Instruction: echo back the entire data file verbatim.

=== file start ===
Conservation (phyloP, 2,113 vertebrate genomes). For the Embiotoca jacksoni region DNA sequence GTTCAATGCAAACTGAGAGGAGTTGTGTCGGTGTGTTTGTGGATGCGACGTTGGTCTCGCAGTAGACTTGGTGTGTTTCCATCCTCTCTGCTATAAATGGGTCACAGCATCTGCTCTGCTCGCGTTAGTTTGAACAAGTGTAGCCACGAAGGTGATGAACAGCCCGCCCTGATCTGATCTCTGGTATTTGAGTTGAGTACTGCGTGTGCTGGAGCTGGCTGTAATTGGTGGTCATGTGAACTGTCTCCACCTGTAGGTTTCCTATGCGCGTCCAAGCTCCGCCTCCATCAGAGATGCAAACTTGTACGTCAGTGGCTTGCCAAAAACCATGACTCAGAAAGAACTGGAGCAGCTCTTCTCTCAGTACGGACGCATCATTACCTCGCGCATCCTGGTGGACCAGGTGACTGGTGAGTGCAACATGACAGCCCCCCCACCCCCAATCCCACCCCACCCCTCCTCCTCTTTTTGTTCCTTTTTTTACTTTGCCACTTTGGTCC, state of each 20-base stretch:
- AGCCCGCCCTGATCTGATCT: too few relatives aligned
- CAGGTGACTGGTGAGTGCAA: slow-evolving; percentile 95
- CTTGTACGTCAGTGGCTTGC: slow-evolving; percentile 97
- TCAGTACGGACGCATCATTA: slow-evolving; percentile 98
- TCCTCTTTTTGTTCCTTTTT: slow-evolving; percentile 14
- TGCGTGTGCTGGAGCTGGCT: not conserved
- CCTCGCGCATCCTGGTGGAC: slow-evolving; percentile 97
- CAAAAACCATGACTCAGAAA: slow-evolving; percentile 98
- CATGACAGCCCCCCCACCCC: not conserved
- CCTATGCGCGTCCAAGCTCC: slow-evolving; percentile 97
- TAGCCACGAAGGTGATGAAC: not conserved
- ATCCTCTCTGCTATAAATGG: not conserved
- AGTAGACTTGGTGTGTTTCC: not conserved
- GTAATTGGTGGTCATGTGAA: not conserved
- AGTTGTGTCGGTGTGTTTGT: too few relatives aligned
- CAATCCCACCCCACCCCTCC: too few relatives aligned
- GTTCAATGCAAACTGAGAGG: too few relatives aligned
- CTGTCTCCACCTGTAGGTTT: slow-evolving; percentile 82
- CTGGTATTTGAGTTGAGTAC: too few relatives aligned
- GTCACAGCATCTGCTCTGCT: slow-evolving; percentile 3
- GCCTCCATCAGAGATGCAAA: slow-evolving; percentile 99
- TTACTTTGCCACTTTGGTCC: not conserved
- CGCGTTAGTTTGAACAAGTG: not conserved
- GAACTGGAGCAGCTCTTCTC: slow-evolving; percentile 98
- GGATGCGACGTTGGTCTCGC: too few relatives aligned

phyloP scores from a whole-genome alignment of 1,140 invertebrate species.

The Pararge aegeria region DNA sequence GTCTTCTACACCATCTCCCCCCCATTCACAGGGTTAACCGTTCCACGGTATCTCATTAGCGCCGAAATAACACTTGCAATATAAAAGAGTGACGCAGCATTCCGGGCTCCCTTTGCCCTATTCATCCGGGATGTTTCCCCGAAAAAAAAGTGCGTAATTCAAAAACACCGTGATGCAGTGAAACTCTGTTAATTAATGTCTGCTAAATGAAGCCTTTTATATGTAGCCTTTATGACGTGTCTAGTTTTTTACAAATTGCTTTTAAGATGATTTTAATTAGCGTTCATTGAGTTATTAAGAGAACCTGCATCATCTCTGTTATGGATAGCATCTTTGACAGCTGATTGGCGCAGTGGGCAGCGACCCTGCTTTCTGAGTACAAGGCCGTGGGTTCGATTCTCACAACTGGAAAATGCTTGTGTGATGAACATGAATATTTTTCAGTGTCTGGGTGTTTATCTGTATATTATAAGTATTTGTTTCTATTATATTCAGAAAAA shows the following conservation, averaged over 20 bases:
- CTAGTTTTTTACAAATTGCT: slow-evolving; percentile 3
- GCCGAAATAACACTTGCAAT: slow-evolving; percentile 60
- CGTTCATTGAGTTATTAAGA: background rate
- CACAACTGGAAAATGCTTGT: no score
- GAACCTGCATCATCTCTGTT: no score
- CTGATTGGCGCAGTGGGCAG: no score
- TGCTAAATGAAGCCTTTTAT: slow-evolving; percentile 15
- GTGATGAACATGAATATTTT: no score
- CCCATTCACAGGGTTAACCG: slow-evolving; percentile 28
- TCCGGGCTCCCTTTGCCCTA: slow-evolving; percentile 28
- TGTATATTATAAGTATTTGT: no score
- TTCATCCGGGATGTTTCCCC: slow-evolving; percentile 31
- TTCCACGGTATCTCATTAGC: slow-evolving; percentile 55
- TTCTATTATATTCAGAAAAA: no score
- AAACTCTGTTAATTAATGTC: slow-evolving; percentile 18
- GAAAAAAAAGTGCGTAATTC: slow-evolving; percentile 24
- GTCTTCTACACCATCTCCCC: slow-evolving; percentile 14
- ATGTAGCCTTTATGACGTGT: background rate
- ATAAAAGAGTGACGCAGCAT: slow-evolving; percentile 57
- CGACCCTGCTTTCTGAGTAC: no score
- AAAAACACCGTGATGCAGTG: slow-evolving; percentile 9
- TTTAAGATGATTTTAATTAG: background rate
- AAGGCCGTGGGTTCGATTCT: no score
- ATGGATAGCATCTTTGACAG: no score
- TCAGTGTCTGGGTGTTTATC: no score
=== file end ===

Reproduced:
Conservation (phyloP, 2,113 vertebrate genomes). For the Embiotoca jacksoni region DNA sequence GTTCAATGCAAACTGAGAGGAGTTGTGTCGGTGTGTTTGTGGATGCGACGTTGGTCTCGCAGTAGACTTGGTGTGTTTCCATCCTCTCTGCTATAAATGGGTCACAGCATCTGCTCTGCTCGCGTTAGTTTGAACAAGTGTAGCCACGAAGGTGATGAACAGCCCGCCCTGATCTGATCTCTGGTATTTGAGTTGAGTACTGCGTGTGCTGGAGCTGGCTGTAATTGGTGGTCATGTGAACTGTCTCCACCTGTAGGTTTCCTATGCGCGTCCAAGCTCCGCCTCCATCAGAGATGCAAACTTGTACGTCAGTGGCTTGCCAAAAACCATGACTCAGAAAGAACTGGAGCAGCTCTTCTCTCAGTACGGACGCATCATTACCTCGCGCATCCTGGTGGACCAGGTGACTGGTGAGTGCAACATGACAGCCCCCCCACCCCCAATCCCACCCCACCCCTCCTCCTCTTTTTGTTCCTTTTTTTACTTTGCCACTTTGGTCC, state of each 20-base stretch:
- AGCCCGCCCTGATCTGATCT: too few relatives aligned
- CAGGTGACTGGTGAGTGCAA: slow-evolving; percentile 95
- CTTGTACGTCAGTGGCTTGC: slow-evolving; percentile 97
- TCAGTACGGACGCATCATTA: slow-evolving; percentile 98
- TCCTCTTTTTGTTCCTTTTT: slow-evolving; percentile 14
- TGCGTGTGCTGGAGCTGGCT: not conserved
- CCTCGCGCATCCTGGTGGAC: slow-evolving; percentile 97
- CAAAAACCATGACTCAGAAA: slow-evolving; percentile 98
- CATGACAGCCCCCCCACCCC: not conserved
- CCTATGCGCGTCCAAGCTCC: slow-evolving; percentile 97
- TAGCCACGAAGGTGATGAAC: not conserved
- ATCCTCTCTGCTATAAATGG: not conserved
- AGTAGACTTGGTGTGTTTCC: not conserved
- GTAATTGGTGGTCATGTGAA: not conserved
- AGTTGTGTCGGTGTGTTTGT: too few relatives aligned
- CAATCCCACCCCACCCCTCC: too few relatives aligned
- GTTCAATGCAAACTGAGAGG: too few relatives aligned
- CTGTCTCCACCTGTAGGTTT: slow-evolving; percentile 82
- CTGGTATTTGAGTTGAGTAC: too few relatives aligned
- GTCACAGCATCTGCTCTGCT: slow-evolving; percentile 3
- GCCTCCATCAGAGATGCAAA: slow-evolving; percentile 99
- TTACTTTGCCACTTTGGTCC: not conserved
- CGCGTTAGTTTGAACAAGTG: not conserved
- GAACTGGAGCAGCTCTTCTC: slow-evolving; percentile 98
- GGATGCGACGTTGGTCTCGC: too few relatives aligned

phyloP scores from a whole-genome alignment of 1,140 invertebrate species.

The Pararge aegeria region DNA sequence GTCTTCTACACCATCTCCCCCCCATTCACAGGGTTAACCGTTCCACGGTATCTCATTAGCGCCGAAATAACACTTGCAATATAAAAGAGTGACGCAGCATTCCGGGCTCCCTTTGCCCTATTCATCCGGGATGTTTCCCCGAAAAAAAAGTGCGTAATTCAAAAACACCGTGATGCAGTGAAACTCTGTTAATTAATGTCTGCTAAATGAAGCCTTTTATATGTAGCCTTTATGACGTGTCTAGTTTTTTACAAATTGCTTTTAAGATGATTTTAATTAGCGTTCATTGAGTTATTAAGAGAACCTGCATCATCTCTGTTATGGATAGCATCTTTGACAGCTGATTGGCGCAGTGGGCAGCGACCCTGCTTTCTGAGTACAAGGCCGTGGGTTCGATTCTCACAACTGGAAAATGCTTGTGTGATGAACATGAATATTTTTCAGTGTCTGGGTGTTTATCTGTATATTATAAGTATTTGTTTCTATTATATTCAGAAAAA shows the following conservation, averaged over 20 bases:
- CTAGTTTTTTACAAATTGCT: slow-evolving; percentile 3
- GCCGAAATAACACTTGCAAT: slow-evolving; percentile 60
- CGTTCATTGAGTTATTAAGA: background rate
- CACAACTGGAAAATGCTTGT: no score
- GAACCTGCATCATCTCTGTT: no score
- CTGATTGGCGCAGTGGGCAG: no score
- TGCTAAATGAAGCCTTTTAT: slow-evolving; percentile 15
- GTGATGAACATGAATATTTT: no score
- CCCATTCACAGGGTTAACCG: slow-evolving; percentile 28
- TCCGGGCTCCCTTTGCCCTA: slow-evolving; percentile 28
- TGTATATTATAAGTATTTGT: no score
- TTCATCCGGGATGTTTCCCC: slow-evolving; percentile 31
- TTCCACGGTATCTCATTAGC: slow-evolving; percentile 55
- TTCTATTATATTCAGAAAAA: no score
- AAACTCTGTTAATTAATGTC: slow-evolving; percentile 18
- GAAAAAAAAGTGCGTAATTC: slow-evolving; percentile 24
- GTCTTCTACACCATCTCCCC: slow-evolving; percentile 14
- ATGTAGCCTTTATGACGTGT: background rate
- ATAAAAGAGTGACGCAGCAT: slow-evolving; percentile 57
- CGACCCTGCTTTCTGAGTAC: no score
- AAAAACACCGTGATGCAGTG: slow-evolving; percentile 9
- TTTAAGATGATTTTAATTAG: background rate
- AAGGCCGTGGGTTCGATTCT: no score
- ATGGATAGCATCTTTGACAG: no score
- TCAGTGTCTGGGTGTTTATC: no score